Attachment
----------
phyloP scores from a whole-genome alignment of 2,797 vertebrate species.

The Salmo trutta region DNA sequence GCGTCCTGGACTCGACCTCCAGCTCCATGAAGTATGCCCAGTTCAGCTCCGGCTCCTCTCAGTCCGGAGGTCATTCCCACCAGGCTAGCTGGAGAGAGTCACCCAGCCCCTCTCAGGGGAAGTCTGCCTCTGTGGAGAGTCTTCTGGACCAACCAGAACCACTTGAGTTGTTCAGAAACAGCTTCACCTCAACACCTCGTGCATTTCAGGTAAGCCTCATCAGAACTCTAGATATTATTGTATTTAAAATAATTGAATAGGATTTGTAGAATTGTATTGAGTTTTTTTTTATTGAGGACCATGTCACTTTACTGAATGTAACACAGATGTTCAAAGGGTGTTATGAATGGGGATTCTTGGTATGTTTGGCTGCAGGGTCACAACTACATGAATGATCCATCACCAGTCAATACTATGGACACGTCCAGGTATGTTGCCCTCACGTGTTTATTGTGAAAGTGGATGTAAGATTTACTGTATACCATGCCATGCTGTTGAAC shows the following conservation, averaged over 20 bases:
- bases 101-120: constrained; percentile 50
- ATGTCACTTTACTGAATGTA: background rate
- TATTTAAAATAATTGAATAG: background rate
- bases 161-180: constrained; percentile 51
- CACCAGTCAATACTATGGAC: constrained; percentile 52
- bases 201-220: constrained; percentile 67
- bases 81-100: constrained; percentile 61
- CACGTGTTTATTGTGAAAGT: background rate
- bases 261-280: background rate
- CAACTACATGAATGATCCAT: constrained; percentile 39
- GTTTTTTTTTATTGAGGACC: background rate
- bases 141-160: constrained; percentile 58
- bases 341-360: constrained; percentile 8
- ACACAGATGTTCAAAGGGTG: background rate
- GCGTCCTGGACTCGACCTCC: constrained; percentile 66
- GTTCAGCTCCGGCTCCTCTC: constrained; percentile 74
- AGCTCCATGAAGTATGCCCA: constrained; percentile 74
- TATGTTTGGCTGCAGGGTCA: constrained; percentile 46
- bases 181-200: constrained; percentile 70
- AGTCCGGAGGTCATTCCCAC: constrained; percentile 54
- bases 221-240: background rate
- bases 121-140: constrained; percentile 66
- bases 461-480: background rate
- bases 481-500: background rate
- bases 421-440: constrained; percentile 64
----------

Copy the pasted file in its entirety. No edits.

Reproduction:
phyloP scores from a whole-genome alignment of 2,797 vertebrate species.

The Salmo trutta region DNA sequence GCGTCCTGGACTCGACCTCCAGCTCCATGAAGTATGCCCAGTTCAGCTCCGGCTCCTCTCAGTCCGGAGGTCATTCCCACCAGGCTAGCTGGAGAGAGTCACCCAGCCCCTCTCAGGGGAAGTCTGCCTCTGTGGAGAGTCTTCTGGACCAACCAGAACCACTTGAGTTGTTCAGAAACAGCTTCACCTCAACACCTCGTGCATTTCAGGTAAGCCTCATCAGAACTCTAGATATTATTGTATTTAAAATAATTGAATAGGATTTGTAGAATTGTATTGAGTTTTTTTTTATTGAGGACCATGTCACTTTACTGAATGTAACACAGATGTTCAAAGGGTGTTATGAATGGGGATTCTTGGTATGTTTGGCTGCAGGGTCACAACTACATGAATGATCCATCACCAGTCAATACTATGGACACGTCCAGGTATGTTGCCCTCACGTGTTTATTGTGAAAGTGGATGTAAGATTTACTGTATACCATGCCATGCTGTTGAAC shows the following conservation, averaged over 20 bases:
- bases 101-120: constrained; percentile 50
- ATGTCACTTTACTGAATGTA: background rate
- TATTTAAAATAATTGAATAG: background rate
- bases 161-180: constrained; percentile 51
- CACCAGTCAATACTATGGAC: constrained; percentile 52
- bases 201-220: constrained; percentile 67
- bases 81-100: constrained; percentile 61
- CACGTGTTTATTGTGAAAGT: background rate
- bases 261-280: background rate
- CAACTACATGAATGATCCAT: constrained; percentile 39
- GTTTTTTTTTATTGAGGACC: background rate
- bases 141-160: constrained; percentile 58
- bases 341-360: constrained; percentile 8
- ACACAGATGTTCAAAGGGTG: background rate
- GCGTCCTGGACTCGACCTCC: constrained; percentile 66
- GTTCAGCTCCGGCTCCTCTC: constrained; percentile 74
- AGCTCCATGAAGTATGCCCA: constrained; percentile 74
- TATGTTTGGCTGCAGGGTCA: constrained; percentile 46
- bases 181-200: constrained; percentile 70
- AGTCCGGAGGTCATTCCCAC: constrained; percentile 54
- bases 221-240: background rate
- bases 121-140: constrained; percentile 66
- bases 461-480: background rate
- bases 481-500: background rate
- bases 421-440: constrained; percentile 64